What does increased direct hedge fund investing by large pension funds and managers of sovereign wealth have to do with the medium to small private investor? According to the recent Citi Prime Finance survey money managers of large pension funds and governmental holdings are taking a more hands on approach to direct hedge fund investing. The investor who asks himself what are safe investments may or may not find hedge funds on the short list of answers. A hedge fund is a private investment vehicle. It uses a range of investment strategies and investment vehicles with the goal of both growing and protecting the assets of the fund’s investors. Hedge funds received a great deal of criticism after the 2008 market crash and credit crisis. Subsequently they have been subject to significantly more regulation.
Hedge funds differ from traditional mutual funds, retirement funds, and managed investment accounts in that they seek to make profits for their clients whether the market is going up or going down. Thus hedge funds will sell short, buy options, and sell options, as well as simply buying and holding stocks. This is opposed to the basic buy and hold approach of many traditional funds. Investors pay a management fee as well as a performance fee if the fund performs well. Investors in hedge funds include pension funds, foundations, and university endowments and are commonly worth billions of dollars. A recent estimate puts hedge funds at around $2 Trillion in total assets or a little over 1 % of financial institution assets. In asking what is a good investment , many large funds have chosen hedge funds because of their significant upside potential and strong results during good years. To the degree that these funds use leveraged investments they offer the promise of strong results. To the degree that these funds use leveraged investment vehicles they put the investor at risk for substantial losses. Direct hedge fund investing by large pension funds and others would seem to be a result of these folks being stung by substantial losses during the 2008 crash. In general, the issue of direct hedge fund investing is not of concern for the small, private investor. Hedge fund participation is limited to qualified and accredited investors and the rules have tightened since 2008.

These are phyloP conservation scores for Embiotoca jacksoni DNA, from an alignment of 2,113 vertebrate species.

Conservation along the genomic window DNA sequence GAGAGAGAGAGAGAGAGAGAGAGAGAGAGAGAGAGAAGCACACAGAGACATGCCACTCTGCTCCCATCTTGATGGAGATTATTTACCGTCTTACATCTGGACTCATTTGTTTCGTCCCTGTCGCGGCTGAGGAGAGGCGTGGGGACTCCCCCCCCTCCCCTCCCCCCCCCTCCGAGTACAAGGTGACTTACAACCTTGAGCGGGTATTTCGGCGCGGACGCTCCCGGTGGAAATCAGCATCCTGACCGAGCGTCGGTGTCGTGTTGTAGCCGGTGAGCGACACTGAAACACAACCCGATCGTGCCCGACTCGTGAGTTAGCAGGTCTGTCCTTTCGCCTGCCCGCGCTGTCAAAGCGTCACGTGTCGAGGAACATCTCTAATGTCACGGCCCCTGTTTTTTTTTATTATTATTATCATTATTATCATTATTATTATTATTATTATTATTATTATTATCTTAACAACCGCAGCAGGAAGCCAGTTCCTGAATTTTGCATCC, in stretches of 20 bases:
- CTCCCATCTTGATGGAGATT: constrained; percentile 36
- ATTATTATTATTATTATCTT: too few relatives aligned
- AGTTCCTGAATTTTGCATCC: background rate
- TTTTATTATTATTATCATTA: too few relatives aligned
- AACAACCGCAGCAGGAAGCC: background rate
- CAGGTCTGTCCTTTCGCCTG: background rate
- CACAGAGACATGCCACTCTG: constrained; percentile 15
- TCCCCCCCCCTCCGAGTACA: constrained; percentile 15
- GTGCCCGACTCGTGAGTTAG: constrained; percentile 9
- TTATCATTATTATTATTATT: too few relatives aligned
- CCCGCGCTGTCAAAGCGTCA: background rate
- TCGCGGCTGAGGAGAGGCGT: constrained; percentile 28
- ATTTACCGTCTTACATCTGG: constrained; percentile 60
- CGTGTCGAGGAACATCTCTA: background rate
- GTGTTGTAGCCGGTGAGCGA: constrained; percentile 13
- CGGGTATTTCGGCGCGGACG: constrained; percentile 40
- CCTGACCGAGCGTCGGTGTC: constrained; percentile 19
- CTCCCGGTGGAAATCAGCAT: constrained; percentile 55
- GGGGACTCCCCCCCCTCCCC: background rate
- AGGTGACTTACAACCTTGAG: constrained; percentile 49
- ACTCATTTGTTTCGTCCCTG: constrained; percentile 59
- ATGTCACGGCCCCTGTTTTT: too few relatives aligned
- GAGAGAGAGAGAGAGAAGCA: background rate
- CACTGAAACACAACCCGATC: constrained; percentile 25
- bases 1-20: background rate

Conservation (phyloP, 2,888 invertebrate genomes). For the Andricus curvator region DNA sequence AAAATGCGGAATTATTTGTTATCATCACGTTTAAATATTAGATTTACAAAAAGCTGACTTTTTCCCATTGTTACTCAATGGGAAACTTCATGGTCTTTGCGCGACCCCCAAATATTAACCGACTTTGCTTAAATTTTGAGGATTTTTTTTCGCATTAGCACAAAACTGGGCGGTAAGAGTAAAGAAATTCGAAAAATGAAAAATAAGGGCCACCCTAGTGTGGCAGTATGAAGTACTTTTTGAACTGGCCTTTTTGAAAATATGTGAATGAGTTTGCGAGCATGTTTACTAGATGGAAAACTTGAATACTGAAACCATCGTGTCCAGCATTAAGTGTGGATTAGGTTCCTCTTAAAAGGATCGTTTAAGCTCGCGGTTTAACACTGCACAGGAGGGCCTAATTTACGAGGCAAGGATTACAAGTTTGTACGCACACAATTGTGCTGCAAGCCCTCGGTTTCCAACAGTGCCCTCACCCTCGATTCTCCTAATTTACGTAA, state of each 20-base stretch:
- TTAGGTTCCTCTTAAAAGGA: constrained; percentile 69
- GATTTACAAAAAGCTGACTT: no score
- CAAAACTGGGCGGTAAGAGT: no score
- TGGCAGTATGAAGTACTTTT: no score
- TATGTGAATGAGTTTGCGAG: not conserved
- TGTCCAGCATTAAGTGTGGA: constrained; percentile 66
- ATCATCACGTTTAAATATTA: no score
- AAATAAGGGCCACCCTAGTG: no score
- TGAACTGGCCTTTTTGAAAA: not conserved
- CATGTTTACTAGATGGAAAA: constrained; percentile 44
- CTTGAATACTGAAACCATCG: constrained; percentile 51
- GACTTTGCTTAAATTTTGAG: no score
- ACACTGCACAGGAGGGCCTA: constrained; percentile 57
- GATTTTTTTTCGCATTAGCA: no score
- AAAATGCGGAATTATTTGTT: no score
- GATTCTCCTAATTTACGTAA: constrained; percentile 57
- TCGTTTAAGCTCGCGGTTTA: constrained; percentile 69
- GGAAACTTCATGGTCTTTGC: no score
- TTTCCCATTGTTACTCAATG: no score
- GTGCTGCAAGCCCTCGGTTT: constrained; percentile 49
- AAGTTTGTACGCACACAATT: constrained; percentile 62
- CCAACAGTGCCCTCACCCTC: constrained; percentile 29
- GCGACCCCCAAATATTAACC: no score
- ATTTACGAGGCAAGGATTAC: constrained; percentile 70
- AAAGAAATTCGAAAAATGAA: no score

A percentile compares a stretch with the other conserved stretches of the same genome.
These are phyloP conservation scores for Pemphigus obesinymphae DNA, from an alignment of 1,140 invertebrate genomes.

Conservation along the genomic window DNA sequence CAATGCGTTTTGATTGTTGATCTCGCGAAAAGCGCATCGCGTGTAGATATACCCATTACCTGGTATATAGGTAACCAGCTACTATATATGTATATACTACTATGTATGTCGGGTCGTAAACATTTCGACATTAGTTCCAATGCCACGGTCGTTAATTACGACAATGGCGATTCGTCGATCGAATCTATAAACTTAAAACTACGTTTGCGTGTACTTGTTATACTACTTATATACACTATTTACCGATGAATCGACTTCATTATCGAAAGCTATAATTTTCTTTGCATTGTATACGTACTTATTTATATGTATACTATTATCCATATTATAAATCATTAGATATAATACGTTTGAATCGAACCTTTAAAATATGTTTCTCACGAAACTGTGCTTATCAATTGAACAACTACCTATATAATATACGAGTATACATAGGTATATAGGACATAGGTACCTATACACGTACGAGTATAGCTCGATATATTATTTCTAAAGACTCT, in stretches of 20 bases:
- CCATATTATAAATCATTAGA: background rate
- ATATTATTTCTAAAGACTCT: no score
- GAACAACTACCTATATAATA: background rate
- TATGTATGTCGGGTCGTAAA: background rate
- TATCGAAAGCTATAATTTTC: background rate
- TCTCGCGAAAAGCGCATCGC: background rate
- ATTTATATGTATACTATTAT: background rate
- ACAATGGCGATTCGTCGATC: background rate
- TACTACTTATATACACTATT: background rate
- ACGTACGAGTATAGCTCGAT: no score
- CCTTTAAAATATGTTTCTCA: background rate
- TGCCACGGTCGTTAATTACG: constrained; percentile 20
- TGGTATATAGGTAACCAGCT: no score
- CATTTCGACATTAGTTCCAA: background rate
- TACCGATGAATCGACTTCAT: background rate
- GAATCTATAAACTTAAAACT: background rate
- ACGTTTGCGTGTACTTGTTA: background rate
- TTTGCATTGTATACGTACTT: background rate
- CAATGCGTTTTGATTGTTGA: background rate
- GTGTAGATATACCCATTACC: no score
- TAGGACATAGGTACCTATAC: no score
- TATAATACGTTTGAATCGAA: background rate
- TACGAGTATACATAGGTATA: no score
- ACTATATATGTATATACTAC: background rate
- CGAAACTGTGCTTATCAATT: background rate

Managers of hedge funds use the same investment vehicles available to all investors. They concern themselves with the same issue such as whether it is the time to invest in Japan after the tsunami, or if direct investment in China may be profitable. A distinct advantage that hedge funds have is that by virtue of their size they can engage in significant investment research and may have specific investment opportunities not available to the ordinary investor. A problem for a hedge fund it that it may find itself needing to find a place to invest several billion dollars. To the extent that hedge funds buy or sell an equity or derivative it can upset the market. This may be where the individual investor can profit by being aware of direct hedge fund investing and just where the money is going.